There’s no avoiding cleaning your bird’s cage and the larger your bird the more often you will probably want to do the job. We recommend weekly cleanings for large birds and bi-monthly cleanings for small ones. That being said, the condition of the cage’s interior should always determine whether cleaning is needed. Our step-by-step recommendations for cage cleaning will get you into a routine before you know it.
- Amass cage cleaning supplies: a soft cloth and brush plus any of the cage-cleaning disinfectants formulated for bird cages on today’s market. Want to make your own? Try mixing 2 Tbsp. lemon juice, 3 Tbsp. baking soda and 3 cups of hot water in a spray bottle to make an earth-friendly cleaning solution. Disposable gloves for your hands are also recommended.
- Once Tinkerbell has been released from her cage, dust and wipe off all interior surfaces and then wipe everything down with the cleaning solution you’ve chosen to disinfect the cage.
- Pay special attention to scouring bottom trays, perches, feeding, and water vessels. Dry all areas and line the cage bottom with newspaper or a commercial cage liner.
- Cage liners are indispensable when the time comes to refresh your bird’s cage and if you use sheets of newspaper to do the job, you’ll cut back on the amount of time you spend scouring the bottom of the cage. If you’re in a pinch, Glad Press n’ Seal Wrap makes a great cage floor liner substitute.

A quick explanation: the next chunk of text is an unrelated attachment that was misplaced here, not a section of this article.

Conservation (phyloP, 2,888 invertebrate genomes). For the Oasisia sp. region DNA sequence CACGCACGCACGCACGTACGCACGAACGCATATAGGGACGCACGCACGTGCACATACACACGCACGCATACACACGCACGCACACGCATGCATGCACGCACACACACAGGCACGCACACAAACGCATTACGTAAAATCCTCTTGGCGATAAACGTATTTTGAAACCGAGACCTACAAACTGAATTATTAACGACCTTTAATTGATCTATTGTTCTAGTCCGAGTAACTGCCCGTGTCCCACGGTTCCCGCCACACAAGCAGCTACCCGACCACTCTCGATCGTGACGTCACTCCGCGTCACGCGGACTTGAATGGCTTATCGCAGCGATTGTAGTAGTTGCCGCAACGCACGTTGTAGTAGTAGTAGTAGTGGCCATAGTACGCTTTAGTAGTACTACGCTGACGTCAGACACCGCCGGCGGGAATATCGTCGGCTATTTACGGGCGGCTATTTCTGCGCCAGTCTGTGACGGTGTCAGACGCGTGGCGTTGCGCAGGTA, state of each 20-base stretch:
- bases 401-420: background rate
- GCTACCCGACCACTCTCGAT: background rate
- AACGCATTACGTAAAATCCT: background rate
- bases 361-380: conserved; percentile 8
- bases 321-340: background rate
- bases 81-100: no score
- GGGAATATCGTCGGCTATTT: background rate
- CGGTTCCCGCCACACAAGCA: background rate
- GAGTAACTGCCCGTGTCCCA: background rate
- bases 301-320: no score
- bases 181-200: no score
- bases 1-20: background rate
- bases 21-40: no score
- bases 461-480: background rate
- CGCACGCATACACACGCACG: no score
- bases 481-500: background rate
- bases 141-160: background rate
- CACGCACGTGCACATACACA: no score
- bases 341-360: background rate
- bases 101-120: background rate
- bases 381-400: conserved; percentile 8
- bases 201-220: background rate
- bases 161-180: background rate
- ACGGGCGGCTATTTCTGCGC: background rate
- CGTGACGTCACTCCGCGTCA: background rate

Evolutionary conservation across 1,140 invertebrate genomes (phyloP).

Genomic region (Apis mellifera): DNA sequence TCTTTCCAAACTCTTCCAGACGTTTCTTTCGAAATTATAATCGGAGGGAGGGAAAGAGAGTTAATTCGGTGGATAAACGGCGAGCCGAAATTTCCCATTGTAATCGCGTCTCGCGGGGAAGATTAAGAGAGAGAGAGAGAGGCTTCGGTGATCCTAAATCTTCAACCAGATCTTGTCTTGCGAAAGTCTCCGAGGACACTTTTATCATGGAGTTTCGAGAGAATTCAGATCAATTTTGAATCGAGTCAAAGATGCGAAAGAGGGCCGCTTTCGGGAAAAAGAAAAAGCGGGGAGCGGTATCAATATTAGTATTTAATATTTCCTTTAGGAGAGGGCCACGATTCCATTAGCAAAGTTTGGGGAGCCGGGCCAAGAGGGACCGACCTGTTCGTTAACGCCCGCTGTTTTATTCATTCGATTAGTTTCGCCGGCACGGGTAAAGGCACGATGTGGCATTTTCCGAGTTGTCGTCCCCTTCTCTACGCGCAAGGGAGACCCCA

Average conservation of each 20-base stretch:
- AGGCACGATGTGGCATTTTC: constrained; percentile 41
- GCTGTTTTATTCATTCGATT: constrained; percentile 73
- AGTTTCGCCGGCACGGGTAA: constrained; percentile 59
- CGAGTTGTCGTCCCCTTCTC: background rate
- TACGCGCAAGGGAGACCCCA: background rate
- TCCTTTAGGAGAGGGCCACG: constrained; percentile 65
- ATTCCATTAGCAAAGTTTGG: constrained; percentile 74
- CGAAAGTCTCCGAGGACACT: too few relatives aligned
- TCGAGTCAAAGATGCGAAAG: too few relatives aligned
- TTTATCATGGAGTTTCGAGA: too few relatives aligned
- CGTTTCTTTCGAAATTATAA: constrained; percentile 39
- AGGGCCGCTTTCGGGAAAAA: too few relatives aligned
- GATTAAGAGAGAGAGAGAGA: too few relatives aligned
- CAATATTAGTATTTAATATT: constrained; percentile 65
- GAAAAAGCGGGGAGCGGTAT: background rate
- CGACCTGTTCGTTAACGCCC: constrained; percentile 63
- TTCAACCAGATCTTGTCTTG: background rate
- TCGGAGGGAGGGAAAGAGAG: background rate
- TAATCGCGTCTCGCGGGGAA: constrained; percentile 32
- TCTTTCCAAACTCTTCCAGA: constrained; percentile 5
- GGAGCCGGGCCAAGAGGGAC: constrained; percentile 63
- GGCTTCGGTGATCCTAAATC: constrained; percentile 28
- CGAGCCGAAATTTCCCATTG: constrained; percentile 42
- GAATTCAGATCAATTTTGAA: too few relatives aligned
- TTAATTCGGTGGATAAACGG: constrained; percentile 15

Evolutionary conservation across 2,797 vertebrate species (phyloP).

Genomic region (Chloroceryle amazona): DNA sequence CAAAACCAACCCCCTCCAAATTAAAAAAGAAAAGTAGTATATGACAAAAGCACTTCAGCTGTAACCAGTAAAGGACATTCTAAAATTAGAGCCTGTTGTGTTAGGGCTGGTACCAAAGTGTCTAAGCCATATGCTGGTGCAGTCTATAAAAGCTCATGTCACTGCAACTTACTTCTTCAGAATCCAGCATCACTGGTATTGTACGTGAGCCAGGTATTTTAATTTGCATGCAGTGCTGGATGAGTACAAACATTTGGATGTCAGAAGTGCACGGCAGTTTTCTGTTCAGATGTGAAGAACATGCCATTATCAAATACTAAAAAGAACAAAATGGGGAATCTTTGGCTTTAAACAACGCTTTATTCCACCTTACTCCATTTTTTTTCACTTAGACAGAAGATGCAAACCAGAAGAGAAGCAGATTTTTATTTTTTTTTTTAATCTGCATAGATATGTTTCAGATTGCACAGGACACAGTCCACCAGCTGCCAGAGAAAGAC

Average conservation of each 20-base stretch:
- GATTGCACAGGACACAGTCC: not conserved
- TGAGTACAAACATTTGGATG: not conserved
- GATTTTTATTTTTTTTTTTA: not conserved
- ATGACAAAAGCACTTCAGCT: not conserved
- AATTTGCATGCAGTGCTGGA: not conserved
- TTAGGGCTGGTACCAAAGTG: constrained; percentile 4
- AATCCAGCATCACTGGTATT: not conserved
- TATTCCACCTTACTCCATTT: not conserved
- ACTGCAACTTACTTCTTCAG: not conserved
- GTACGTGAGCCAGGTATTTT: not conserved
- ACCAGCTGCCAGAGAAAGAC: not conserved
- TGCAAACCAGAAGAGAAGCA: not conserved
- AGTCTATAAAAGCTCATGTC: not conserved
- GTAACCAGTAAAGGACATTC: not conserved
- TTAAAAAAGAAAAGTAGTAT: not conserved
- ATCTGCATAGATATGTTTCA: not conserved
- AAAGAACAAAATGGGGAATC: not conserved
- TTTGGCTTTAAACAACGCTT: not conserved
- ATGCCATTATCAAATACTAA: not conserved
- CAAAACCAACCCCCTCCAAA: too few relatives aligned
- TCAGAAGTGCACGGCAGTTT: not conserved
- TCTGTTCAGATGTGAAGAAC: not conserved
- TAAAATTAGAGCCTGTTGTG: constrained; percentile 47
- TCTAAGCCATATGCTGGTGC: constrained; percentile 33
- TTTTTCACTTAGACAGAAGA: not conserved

- Did you know that handheld steam cleaners usually employed for cleaning upholstery make great birdcage steamers to up the standard of your pet bird care cleaning ritual? The concentrated steam gets into corners even brushes miss and because of the pressure, cages dry faster, too.
How can you tell if your bird is sick?
You don’t have to have a degree in avian medicine to learn to figure out whether your bird is out of sorts, but to deliver the best pet bird care, it’s helpful to know a little about bird biology! In the wild, birds do an awesome job of hiding ailments, symptoms, and illnesses because if they’re perceived as being weak, they could be shunned by other birds.
Because all species of birds exhibit this instinctive behavior, by the time you notice that something is wrong, your pet may have been ill for some time, so if his habits or behavior changes, a phone call to your vet describing those changes is a wise move.
Even if you stay on top of cleaning and hygiene practices related to your bird, you may still not be able to prevent him from becoming ill. Causes can be genetics, stress or trauma, over which you may have little to no control.
That stated, once you get to know your bird’s habits and behaviors, you’ll be able to tell that something’s off — especially if Tweety’s food holder goes untouched or he’s not drinking his usual amount of water.
5 tips for welcoming your new bird
- If your newcomer isn’t the first bird in your aviary, don’t introduce Birdie to your existing birds until he has been quarantined for what the AVMA calls “an appropriate length of time” best determined by a vet. Give the newbie his own space until your vet says it’s time to introduce him to his new BFFs (that’s Bird Family and Friends).
- Don’t wait until the day you are scheduled to pick up your bird to set up his space and don’t make abrupt changes to his diet until he has settled in or you could traumatize him. Ask pet store staff what they’ve been feeding him so there’s as little interruption in his routine as possible while he transitions to his new home.